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Jason G. Duesing

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FIRST-PERSON: Churches & seminaries

Southern Baptists' six seminaries, Jason Duesing notes, share in the task given to every believer and church: carrying out the Great Commission to the glory of God.

Glorify God: the shared task of churches & seminaries

KANSAS CITY, Mo. (BP) -- The apostle Peter explains in 1 Peter 4:7 that "the end of all things is at hand" and by that he means he and his readers were living in the last days before the return of Jesus. Since that time until our very own, humanity has been living at the verge of the end of the world, but that is not a cause for despair or hand-wringing. Peter's point was focused rather on how one is to live at the end of all things, and he spends the next few verses underscoring this for believers.

FIRST-PERSON: A high view of a low and free church

Baptist distinctives in congregational governance and religious liberty, Jason Duesing notes, have been helpful to other faith expressions even when they disagree with Baptists understandings of Scripture.

SBC IN DALLAS: Prayer for Southern Baptist resolutions

DALLAS (BP) -- As chairman of the 2018 SBC Committee on Resolutions, I write to ask for members and messengers of Southern Baptist churches to pray for the committee during this season where we carry out our work and to provide a brief overview of our responsibilities. What are resolutions and what is the Resolutions Committee? The Resolutions Committee exists to serve the churches of the Southern Baptist Convention and has the entrusted duty of preparing and submitting ...

MLK50: The hope of Martin Luther King Jr.

MEMPHIS, Tenn. (BP) -- The apostle Paul's second letter to Timothy is believed to be his last. While personalized to Timothy and his work in Ephesus, clearly the teaching of the letter was intended for more readers. At the time of his writing, Paul was in prison likely facing execution, and because of this, as Calvin notes, "all that we read here ... ought to be viewed by us as written not with ink but with Paul's own blood" for what he was suffering and sacrificing.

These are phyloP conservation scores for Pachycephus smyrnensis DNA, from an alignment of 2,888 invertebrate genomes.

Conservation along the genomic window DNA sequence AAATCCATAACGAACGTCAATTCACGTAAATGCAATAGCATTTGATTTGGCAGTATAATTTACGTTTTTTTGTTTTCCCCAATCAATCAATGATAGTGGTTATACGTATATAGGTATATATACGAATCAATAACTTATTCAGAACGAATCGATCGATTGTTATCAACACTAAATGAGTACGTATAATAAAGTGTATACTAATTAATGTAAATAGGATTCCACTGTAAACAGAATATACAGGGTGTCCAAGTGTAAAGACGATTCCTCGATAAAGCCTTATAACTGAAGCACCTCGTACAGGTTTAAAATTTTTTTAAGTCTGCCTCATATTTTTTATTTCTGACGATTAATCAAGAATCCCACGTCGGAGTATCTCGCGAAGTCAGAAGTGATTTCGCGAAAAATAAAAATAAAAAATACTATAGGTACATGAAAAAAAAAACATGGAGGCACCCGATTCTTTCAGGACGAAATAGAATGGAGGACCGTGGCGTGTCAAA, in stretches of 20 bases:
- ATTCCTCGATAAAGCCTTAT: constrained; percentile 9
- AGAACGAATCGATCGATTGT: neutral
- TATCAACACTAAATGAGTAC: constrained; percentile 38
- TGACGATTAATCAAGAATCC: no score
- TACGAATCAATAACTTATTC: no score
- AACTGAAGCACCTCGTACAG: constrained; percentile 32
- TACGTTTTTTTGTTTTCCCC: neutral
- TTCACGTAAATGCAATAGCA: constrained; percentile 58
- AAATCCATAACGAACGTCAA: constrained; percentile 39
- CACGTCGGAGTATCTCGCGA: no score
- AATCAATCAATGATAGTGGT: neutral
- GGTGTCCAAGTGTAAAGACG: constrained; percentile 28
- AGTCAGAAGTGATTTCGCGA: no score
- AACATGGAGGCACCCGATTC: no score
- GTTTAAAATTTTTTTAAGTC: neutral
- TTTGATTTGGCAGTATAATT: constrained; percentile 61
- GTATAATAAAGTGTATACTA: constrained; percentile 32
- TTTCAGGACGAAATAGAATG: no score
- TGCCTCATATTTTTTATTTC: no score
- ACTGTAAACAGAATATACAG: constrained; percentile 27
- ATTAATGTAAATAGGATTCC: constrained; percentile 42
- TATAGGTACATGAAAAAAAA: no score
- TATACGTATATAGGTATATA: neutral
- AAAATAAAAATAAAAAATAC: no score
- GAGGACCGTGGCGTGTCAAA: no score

Finding refuge in Central Asia, North Africa

In two major global cities, Jason Duesing of Midwestern Baptist Theological Seminary sees "pockets of light and safety" for people needing refuge. "For every act of terror in the world today, there are multiplied a thousand times over acts of sacrificial service and Gospel proclamation," Midwestern's provost writes. In the 2016 version, many still are coming to them to save their life and, yet, they also are finding life. I observed this just weeks ago in two major global cities, both having been in the news in recent months for acts of terror and political instability. The first in Central Asia was teeming with young professionals and, though centered in a Muslim culture, there were signs that the younger generation in this city were not much different than many in the West in terms of their tenuous devotion to their historic and national religion. At prescribed times throughout the day, prominent mosques would erupt in amplified calls to prayer. Yet, just as in some of our Western cities where church bells ring out from massive and mostly vacant cathedrals, the normal course of business is for the people not to pause for genuflection, but to carry on with head bowed toward their smartphone.

BAPTISTS: Making the history of the future

"Making the history of the future in the present is an encouraging and hopeful task," Jason Duesing writes, citing hopeful signs in the study of Baptist history and theology. Many current scholars are "engaging in the task of biblical recovery" without resorting to "rootless invention," writes Duesing, provost and associate professor of historical theology at Midwestern Baptist Theological Seminary.

FIRST-PERSON: The Gospel on a houseboat

Seminary provost Jason Duesing recounts his visit with students engaged in sharing the Gospel from their base aboard a rustic houseboat in the shadow of the Himalayas.

FIRST-PERSON: Paige Patterson – 40 years of leadership in higher education

Paige Patterson, across 40 years of leadership at three Baptist institutions of higher learning, "refashioned the paradigm for what a college and seminary president could be and do," seminary provost Jason Duesing writes.

FIRST-PERSON: Why a national denomination?

Seminary professor Jason Duesing often answers students' questions about whether denominations are necessary, pointing to the "one sacred effort" envisioned by Baptists in forming the Triennial Convention in 1814 to send "glad tidings of Salvation ... to nations destitute of pure Gospel-light."